Every so often, when I am sitting at home and drinking a cup of chamomile tea, I often wonder what my life would be like if the Soviet Union did not invade Afghanistan. See, my family fled the emerging war in Afghanistan during the 1990’s. They were forced to leave everything behind, whether that meant their beloved country, childhood photos, extended family members, or all their belongings. They were forced to seek refuge in unfamiliar lands and take with them only the thing with the highest importance, themselves. Sometimes they wish they had never left because leaving their country symbolized a lot more than just physical movement. It meant losing their culture, identity, way of life and perhaps even language or religion. They often question their decision, wondering if it was all worth it in the end. What if we were all better off in Afghanistan? What if moving to America meant losing our cultural identity? What if this move was not the best decision in the long-run?
Sometimes even I think about how my life would have been if they did not make that pivotal decision. I wonder if I would be the same person I am today, with the same morals, values and outlook on life. I wonder if I would communicate the same as I do now. Would I like the same music, or dress similarly? Perhaps if we stayed in Afghanistan, my brother and I might not have had broken Farsi and we could have been able to read and write Farsi proficiently. We might have also been much more in-tune to our roots and full of knowledge about our motherland. We might have had a different perspective about the world, especially about America. These questions would bother me a lot because I knew there was no concrete answer to them. However, I realized that life has its own way of explaining things and our job is to accept that sometimes life takes us to certain directions for a reason.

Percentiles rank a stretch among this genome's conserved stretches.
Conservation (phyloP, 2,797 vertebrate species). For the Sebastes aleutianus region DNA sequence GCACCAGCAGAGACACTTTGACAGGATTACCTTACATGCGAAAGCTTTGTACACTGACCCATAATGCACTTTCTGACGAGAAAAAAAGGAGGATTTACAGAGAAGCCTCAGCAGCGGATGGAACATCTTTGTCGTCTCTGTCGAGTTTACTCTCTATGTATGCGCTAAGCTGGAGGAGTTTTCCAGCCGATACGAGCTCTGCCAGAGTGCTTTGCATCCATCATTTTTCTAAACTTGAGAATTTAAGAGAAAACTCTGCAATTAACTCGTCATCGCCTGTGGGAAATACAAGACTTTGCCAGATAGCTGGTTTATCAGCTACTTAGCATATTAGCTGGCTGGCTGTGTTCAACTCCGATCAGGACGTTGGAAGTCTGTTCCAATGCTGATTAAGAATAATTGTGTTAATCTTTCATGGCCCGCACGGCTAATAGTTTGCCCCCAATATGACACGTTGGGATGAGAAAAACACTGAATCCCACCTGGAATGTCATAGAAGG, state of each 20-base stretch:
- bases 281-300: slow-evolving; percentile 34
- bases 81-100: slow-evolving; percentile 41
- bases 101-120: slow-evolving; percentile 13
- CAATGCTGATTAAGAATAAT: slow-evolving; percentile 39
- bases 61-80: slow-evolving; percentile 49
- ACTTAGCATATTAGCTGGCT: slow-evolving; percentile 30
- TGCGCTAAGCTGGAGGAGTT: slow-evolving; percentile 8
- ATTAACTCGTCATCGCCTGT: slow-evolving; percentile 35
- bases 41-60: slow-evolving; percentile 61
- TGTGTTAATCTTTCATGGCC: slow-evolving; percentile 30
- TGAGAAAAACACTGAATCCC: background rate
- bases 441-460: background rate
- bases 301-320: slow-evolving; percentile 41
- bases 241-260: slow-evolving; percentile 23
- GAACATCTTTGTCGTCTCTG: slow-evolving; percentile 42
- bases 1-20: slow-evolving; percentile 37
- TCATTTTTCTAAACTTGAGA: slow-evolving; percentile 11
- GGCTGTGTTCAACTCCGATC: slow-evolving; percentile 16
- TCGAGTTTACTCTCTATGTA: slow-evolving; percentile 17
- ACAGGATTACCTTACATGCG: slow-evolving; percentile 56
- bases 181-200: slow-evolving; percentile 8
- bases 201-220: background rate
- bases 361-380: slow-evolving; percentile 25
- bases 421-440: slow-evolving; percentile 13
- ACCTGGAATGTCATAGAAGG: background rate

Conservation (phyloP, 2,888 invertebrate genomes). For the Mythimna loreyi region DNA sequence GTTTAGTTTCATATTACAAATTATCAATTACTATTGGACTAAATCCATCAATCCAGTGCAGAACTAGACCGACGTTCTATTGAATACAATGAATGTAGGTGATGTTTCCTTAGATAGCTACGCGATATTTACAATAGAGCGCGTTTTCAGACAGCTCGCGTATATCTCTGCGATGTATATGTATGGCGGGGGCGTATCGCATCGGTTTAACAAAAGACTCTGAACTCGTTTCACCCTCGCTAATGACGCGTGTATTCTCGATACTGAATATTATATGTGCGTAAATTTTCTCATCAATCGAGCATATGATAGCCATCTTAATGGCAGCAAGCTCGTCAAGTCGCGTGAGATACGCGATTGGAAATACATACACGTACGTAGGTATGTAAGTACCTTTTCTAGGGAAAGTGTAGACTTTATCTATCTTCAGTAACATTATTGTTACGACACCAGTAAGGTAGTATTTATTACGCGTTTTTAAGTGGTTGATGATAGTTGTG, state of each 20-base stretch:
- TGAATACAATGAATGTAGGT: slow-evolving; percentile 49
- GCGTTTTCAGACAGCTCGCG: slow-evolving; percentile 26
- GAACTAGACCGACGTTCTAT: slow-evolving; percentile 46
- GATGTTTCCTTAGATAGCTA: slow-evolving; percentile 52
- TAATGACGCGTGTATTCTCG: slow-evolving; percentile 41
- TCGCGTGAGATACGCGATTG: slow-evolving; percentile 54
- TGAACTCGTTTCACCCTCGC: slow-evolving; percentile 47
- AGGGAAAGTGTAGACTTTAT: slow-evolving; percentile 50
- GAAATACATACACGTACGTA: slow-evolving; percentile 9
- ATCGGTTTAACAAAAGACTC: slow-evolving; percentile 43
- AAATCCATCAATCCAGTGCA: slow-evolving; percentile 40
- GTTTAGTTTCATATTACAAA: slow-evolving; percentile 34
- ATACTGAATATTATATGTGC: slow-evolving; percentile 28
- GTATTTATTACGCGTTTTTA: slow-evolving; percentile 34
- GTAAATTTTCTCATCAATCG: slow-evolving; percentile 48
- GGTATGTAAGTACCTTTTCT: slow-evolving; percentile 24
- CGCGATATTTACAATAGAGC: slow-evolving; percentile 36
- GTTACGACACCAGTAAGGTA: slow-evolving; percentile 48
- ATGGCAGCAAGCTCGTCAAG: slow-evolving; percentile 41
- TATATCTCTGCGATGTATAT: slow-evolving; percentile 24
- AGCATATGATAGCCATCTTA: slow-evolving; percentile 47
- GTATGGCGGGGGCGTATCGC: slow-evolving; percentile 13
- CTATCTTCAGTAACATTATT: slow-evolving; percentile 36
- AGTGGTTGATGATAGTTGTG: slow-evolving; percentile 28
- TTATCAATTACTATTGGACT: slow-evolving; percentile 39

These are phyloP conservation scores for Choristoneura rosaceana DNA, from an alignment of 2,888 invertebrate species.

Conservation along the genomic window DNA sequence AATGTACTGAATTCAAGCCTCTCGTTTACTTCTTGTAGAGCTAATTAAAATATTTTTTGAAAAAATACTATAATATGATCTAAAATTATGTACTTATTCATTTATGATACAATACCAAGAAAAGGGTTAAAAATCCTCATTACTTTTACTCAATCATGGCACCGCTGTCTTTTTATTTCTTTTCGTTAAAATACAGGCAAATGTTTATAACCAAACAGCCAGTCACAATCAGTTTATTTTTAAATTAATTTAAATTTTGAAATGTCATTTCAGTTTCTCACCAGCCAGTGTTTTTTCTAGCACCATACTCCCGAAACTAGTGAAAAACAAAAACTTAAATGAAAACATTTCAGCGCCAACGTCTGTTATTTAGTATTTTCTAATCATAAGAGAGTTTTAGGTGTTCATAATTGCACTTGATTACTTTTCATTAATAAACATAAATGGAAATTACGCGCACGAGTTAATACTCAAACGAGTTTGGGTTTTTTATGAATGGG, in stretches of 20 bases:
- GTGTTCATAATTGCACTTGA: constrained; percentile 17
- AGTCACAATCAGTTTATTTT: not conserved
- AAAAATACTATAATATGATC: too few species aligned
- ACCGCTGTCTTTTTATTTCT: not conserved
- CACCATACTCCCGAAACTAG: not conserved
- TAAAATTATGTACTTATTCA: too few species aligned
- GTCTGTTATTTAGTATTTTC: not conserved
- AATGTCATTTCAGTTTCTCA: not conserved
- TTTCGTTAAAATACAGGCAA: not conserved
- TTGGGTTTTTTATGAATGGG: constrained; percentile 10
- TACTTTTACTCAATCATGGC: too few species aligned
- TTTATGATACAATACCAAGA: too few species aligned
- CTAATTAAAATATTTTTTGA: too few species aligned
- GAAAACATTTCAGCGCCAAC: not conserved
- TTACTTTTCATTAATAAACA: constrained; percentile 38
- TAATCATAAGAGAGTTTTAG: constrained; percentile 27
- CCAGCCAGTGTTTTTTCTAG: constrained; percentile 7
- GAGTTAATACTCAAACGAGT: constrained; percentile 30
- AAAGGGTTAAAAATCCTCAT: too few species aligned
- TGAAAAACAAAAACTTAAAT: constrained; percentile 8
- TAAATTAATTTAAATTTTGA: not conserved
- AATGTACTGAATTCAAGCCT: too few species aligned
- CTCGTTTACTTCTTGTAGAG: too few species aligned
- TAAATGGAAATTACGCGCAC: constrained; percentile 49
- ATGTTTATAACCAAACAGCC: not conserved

As I got older and a bit wiser I realized that the direction life has taken me is actually the best one. Instead of growing up in a war-torn country I was able to grow up in safety. I was able to utilize the opportunities available in America, whether that is pertaining to my education or my career to its full extent. In fact, growing up in the west made me truly appreciate the things I have because I knew I could easily be in a worse situation. Having the background that I had also meant carrying certain responsibilities on my back. I always knew that I had to do something for the people back home in my country therefore that motivated me to work hard, study hard and be the best version of myself possible. Sometimes I think that being far made me be a much more socially active and conscious individual. Perhaps I would not be as driven as I am today if I grew up in Afghanistan. I might have had other motives, such as dreaming of western life (as some do) or feeling extremely helpless and hopeless about my situation.
All in all, while my family thought that moving to America would be detrimental to my brother and I in terms of culture and identity, it actually allowed myself to admire my country and the strong people who risk their lives living there on a daily basis to an even larger extent. Me being far from my country inspired me to learn more about it and emerge myself into whatever that I was missing out on. It bonded me to my culture, identity, religion and afghan-lifestyle in a way in which my parents never would have envisioned. Never in a million years would they think that their kids would be so caring and concerned about a country that is thousands of miles away from them. I think this proves that life is an unexplainable journey and what you may think is negative at the time can one day turn around and become the most positively impactful event in your life. Who would have thought that the aftermath of war would end up so sweet?